Recreations of Death Row Inmates’ Last Meals

This project by photographer Henry Hargreaves is both intriguing and disturbing at the same time. The series, entitled No Seconds, features the last meals requested by inmates on death row. Hargreaves recreated the meals as he imagines they were served, complete with silverware, tablecloths, and lacy placemats. The details of each inmate are listed beside the photograph, including name, age, and the way that they were scheduled to die.

The artist explains, “As an artist, I find a lot of my inspiration from the weird and unusual. I came across a Wikipedia page about final meal requests before prisoners were executed. I'm originally from New Zealand and, like a lot of foreigners, find the concept of the death penalty still existing in the U.S. really strange. Without needing to take a point of view on the right or wrong of the original crime, sentence, or possibility of a miscarriage of justice, for a brief moment I was able to identify with the person who would request this kind of a meal as their last on Earth," and he follows by saying, “Hopefully with these images, you will be able to think about the condemned man as an individual. I hope that people can look beyond the crime, and stir some empathy for another human being.”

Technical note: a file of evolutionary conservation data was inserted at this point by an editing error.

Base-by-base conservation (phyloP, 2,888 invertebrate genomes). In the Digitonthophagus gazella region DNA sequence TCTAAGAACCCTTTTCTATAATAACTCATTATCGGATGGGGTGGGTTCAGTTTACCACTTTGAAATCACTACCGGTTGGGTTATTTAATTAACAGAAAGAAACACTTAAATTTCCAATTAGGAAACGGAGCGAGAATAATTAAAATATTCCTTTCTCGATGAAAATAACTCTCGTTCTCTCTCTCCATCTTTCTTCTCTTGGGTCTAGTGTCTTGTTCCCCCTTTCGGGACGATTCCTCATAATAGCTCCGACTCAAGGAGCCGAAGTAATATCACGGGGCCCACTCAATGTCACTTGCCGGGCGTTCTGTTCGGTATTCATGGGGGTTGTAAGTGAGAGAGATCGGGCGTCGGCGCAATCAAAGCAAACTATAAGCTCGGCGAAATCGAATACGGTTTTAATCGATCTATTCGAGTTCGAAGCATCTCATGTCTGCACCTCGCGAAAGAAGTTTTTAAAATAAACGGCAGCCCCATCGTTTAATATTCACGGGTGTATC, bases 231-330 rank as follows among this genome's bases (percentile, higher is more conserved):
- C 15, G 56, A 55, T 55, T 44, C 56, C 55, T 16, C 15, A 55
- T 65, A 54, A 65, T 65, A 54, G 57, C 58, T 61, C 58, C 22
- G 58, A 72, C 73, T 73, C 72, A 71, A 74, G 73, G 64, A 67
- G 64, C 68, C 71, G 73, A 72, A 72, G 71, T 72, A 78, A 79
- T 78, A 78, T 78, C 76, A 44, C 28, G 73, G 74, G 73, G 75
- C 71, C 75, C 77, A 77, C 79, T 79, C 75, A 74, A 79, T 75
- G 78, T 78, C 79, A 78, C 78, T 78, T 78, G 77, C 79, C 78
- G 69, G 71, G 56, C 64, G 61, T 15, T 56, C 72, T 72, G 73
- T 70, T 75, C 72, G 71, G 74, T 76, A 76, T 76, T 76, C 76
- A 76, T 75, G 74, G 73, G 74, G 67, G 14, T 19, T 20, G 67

Hargreaves creates a wide variety of photography, ranging from serious topics, like this one, to more lighthearted projects like this series of creative scanner bed fashion portraits.

Henry Hargreaves’ website
via [Adrifts]

January 23, 2017

31 of the Most Creative Protest Signs From the Global Women’s March

The Women’s March on Washington and its accompanying sister marches—in the US and around the world—drew over five million people to streets on Saturday, January 21. Those who marched spoke in favor of equal rights for all women as well as in protest of President Donald Trump. And they didn’t show up empty-handed, either; many people made handcrafted signs to make their voice even louder.

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January 23, 2017

Cinephile’s Ongoing Project Reveals Color Palettes Found in Famous Films

Fantastic cinematography can make a film unforgettable. When done well, it’s like every still frame is a work of art. Color plays a vital role in this, and a cinematographer’s choices set the mood of a scene. Graphic designer Ruby Radulescu demonstrates the importance of a movie’s color spectrum in a fascinating series called Movies in Color. The premise is simple: she creates detailed color palettes based on a frame of a famous film.

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